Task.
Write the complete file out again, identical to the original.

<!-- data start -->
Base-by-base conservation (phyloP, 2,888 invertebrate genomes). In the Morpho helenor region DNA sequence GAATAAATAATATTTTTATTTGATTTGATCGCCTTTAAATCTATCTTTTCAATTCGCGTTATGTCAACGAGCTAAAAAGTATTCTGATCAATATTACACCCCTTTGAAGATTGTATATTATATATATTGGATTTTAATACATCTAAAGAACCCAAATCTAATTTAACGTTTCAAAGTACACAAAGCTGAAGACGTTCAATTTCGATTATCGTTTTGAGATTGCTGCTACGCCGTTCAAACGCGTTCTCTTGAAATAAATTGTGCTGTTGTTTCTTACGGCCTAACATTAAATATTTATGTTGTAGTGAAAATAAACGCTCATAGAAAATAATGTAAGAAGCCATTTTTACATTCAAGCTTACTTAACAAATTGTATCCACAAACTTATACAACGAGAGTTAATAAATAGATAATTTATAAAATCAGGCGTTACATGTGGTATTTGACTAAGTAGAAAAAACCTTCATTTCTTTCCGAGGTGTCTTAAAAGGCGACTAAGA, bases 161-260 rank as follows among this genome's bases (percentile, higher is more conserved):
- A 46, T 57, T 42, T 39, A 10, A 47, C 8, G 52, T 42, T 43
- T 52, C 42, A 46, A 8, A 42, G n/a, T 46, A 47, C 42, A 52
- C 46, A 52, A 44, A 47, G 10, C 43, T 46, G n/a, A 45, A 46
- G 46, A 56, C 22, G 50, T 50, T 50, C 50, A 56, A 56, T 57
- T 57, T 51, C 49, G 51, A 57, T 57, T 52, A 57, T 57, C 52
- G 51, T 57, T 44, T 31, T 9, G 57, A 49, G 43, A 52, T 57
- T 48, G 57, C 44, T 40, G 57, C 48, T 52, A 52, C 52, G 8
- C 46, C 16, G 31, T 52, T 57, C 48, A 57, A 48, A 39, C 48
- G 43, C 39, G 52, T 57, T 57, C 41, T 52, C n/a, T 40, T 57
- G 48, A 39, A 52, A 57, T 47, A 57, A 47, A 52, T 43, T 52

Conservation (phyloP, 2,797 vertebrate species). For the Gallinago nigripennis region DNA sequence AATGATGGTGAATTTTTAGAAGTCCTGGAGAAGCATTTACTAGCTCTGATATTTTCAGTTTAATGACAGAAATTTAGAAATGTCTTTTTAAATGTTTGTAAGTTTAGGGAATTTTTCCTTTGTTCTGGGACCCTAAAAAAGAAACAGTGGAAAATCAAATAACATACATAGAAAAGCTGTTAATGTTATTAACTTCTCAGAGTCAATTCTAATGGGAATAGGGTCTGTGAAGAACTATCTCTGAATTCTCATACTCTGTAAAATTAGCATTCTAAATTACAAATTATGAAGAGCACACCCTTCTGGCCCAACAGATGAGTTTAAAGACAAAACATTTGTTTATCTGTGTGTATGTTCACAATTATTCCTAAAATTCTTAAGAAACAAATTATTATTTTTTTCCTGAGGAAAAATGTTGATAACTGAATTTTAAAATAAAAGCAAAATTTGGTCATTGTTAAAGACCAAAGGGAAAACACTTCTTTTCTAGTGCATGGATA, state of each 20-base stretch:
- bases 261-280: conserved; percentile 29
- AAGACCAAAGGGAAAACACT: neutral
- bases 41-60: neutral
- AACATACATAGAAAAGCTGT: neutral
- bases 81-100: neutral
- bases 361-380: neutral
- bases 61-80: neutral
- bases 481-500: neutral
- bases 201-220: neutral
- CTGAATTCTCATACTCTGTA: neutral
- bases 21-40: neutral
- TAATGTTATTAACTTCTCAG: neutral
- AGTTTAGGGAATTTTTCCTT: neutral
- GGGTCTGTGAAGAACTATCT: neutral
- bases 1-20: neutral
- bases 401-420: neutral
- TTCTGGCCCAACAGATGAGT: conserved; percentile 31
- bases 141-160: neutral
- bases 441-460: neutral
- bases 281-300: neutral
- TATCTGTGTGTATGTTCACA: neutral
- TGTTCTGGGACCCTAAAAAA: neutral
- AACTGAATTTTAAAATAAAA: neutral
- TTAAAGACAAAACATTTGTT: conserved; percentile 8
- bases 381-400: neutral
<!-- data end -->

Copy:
Base-by-base conservation (phyloP, 2,888 invertebrate genomes). In the Morpho helenor region DNA sequence GAATAAATAATATTTTTATTTGATTTGATCGCCTTTAAATCTATCTTTTCAATTCGCGTTATGTCAACGAGCTAAAAAGTATTCTGATCAATATTACACCCCTTTGAAGATTGTATATTATATATATTGGATTTTAATACATCTAAAGAACCCAAATCTAATTTAACGTTTCAAAGTACACAAAGCTGAAGACGTTCAATTTCGATTATCGTTTTGAGATTGCTGCTACGCCGTTCAAACGCGTTCTCTTGAAATAAATTGTGCTGTTGTTTCTTACGGCCTAACATTAAATATTTATGTTGTAGTGAAAATAAACGCTCATAGAAAATAATGTAAGAAGCCATTTTTACATTCAAGCTTACTTAACAAATTGTATCCACAAACTTATACAACGAGAGTTAATAAATAGATAATTTATAAAATCAGGCGTTACATGTGGTATTTGACTAAGTAGAAAAAACCTTCATTTCTTTCCGAGGTGTCTTAAAAGGCGACTAAGA, bases 161-260 rank as follows among this genome's bases (percentile, higher is more conserved):
- A 46, T 57, T 42, T 39, A 10, A 47, C 8, G 52, T 42, T 43
- T 52, C 42, A 46, A 8, A 42, G n/a, T 46, A 47, C 42, A 52
- C 46, A 52, A 44, A 47, G 10, C 43, T 46, G n/a, A 45, A 46
- G 46, A 56, C 22, G 50, T 50, T 50, C 50, A 56, A 56, T 57
- T 57, T 51, C 49, G 51, A 57, T 57, T 52, A 57, T 57, C 52
- G 51, T 57, T 44, T 31, T 9, G 57, A 49, G 43, A 52, T 57
- T 48, G 57, C 44, T 40, G 57, C 48, T 52, A 52, C 52, G 8
- C 46, C 16, G 31, T 52, T 57, C 48, A 57, A 48, A 39, C 48
- G 43, C 39, G 52, T 57, T 57, C 41, T 52, C n/a, T 40, T 57
- G 48, A 39, A 52, A 57, T 47, A 57, A 47, A 52, T 43, T 52

Conservation (phyloP, 2,797 vertebrate species). For the Gallinago nigripennis region DNA sequence AATGATGGTGAATTTTTAGAAGTCCTGGAGAAGCATTTACTAGCTCTGATATTTTCAGTTTAATGACAGAAATTTAGAAATGTCTTTTTAAATGTTTGTAAGTTTAGGGAATTTTTCCTTTGTTCTGGGACCCTAAAAAAGAAACAGTGGAAAATCAAATAACATACATAGAAAAGCTGTTAATGTTATTAACTTCTCAGAGTCAATTCTAATGGGAATAGGGTCTGTGAAGAACTATCTCTGAATTCTCATACTCTGTAAAATTAGCATTCTAAATTACAAATTATGAAGAGCACACCCTTCTGGCCCAACAGATGAGTTTAAAGACAAAACATTTGTTTATCTGTGTGTATGTTCACAATTATTCCTAAAATTCTTAAGAAACAAATTATTATTTTTTTCCTGAGGAAAAATGTTGATAACTGAATTTTAAAATAAAAGCAAAATTTGGTCATTGTTAAAGACCAAAGGGAAAACACTTCTTTTCTAGTGCATGGATA, state of each 20-base stretch:
- bases 261-280: conserved; percentile 29
- AAGACCAAAGGGAAAACACT: neutral
- bases 41-60: neutral
- AACATACATAGAAAAGCTGT: neutral
- bases 81-100: neutral
- bases 361-380: neutral
- bases 61-80: neutral
- bases 481-500: neutral
- bases 201-220: neutral
- CTGAATTCTCATACTCTGTA: neutral
- bases 21-40: neutral
- TAATGTTATTAACTTCTCAG: neutral
- AGTTTAGGGAATTTTTCCTT: neutral
- GGGTCTGTGAAGAACTATCT: neutral
- bases 1-20: neutral
- bases 401-420: neutral
- TTCTGGCCCAACAGATGAGT: conserved; percentile 31
- bases 141-160: neutral
- bases 441-460: neutral
- bases 281-300: neutral
- TATCTGTGTGTATGTTCACA: neutral
- TGTTCTGGGACCCTAAAAAA: neutral
- AACTGAATTTTAAAATAAAA: neutral
- TTAAAGACAAAACATTTGTT: conserved; percentile 8
- bases 381-400: neutral